Brendon Small of Dethklok on Metalocalypse's unlikely Warlock Pinchers/Colorado connection
Is Dr. Rockso based on anyone in particular?
He's based on every frontman that existed from the '70s to now. But mostly the '70s guys. There's a little bit of Paul Stanley, there's a little bit of David Lee Roth, there's a little bit of Steven Tyler -- like guys from a time when frontmen were fucking selling the tickets. Those guys were really working hard and amazing performers.
But the whole reason that came together is that we had a clown in an episode, like a birthday clown in a Murderface episode. I saw the clown and said, "Oh, he's dressed up like a regular clown." It's supposed to be kind of humiliating, and we thought, "What if we took that clown and made him the wrong genre of metal."
Then he was just there just chewing up the fucking scenery and just won't go away. Then the joke was on us that that character ended up being the breakout character of the show, and we can't stand him. We come close to killing him every episode, but he keeps on living somehow.
You went to Berklee. Do you feel that that helped in any way with the music that you do now, or do you feel like you've dispensed with that in some way?
No, I think it comes into play often. With a lot of music on the show, it's not even the band music, it's a lot of score stuff. There's a lot of tricks that I learned in Berklee. I was a composition and performance major, so I had to get in front of people and play. But most important was chord knowledge and understanding chord progression and understanding what my favorite music sounded like and why it sounded that way and analyzing it. All of that shit really comes into play when you're backed into a corner and have a deadline.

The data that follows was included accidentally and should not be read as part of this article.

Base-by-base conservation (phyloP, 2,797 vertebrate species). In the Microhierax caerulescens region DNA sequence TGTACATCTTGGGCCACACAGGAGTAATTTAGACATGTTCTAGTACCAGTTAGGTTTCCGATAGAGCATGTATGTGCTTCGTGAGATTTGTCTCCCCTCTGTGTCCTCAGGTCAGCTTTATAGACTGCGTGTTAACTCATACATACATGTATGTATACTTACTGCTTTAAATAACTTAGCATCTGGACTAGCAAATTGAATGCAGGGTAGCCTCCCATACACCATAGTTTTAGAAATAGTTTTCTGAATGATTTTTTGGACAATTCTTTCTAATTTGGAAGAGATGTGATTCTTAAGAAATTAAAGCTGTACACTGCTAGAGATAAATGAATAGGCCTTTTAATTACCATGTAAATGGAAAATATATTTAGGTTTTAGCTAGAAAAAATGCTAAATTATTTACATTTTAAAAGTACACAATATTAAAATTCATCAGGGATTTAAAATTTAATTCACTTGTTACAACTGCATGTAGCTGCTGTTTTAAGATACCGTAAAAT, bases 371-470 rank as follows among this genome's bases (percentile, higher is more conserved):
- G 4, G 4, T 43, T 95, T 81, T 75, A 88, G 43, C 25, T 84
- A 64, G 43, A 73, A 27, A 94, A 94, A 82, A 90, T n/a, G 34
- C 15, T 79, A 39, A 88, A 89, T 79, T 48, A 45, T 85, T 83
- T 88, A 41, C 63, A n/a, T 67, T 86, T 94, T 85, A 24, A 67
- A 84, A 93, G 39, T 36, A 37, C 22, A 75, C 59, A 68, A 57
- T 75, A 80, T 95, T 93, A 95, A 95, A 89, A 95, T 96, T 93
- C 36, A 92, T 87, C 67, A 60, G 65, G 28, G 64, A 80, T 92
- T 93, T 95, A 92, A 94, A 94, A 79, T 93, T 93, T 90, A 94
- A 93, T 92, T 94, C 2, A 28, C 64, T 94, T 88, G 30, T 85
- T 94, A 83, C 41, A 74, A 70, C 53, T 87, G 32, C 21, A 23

Whether or not you realize it, you develop a bag of tricks. So if you have to write a song in five minutes, you have to go, "I know how this works. I can go there and there, and now, I need to get into another key somehow." So it totally helps with that. Something about that school makes you want to learn your chops. It's all up to you, if you want to be a professional guitar player or not. You just have to put the hours in.
Obviously you've done a lot of soundtrack work that has nothing to do with being a metal musician at all. So that discipline probably came in handy there too?
Absolutely. And it's just fun too. You understand very quickly that whatever the genre of music is, you can adapt to it very quickly. You just have to understand what the components are. If I'm forced to at gunpoint to write a song indicative of a certain style, like reggae, I feel confident that I could do it.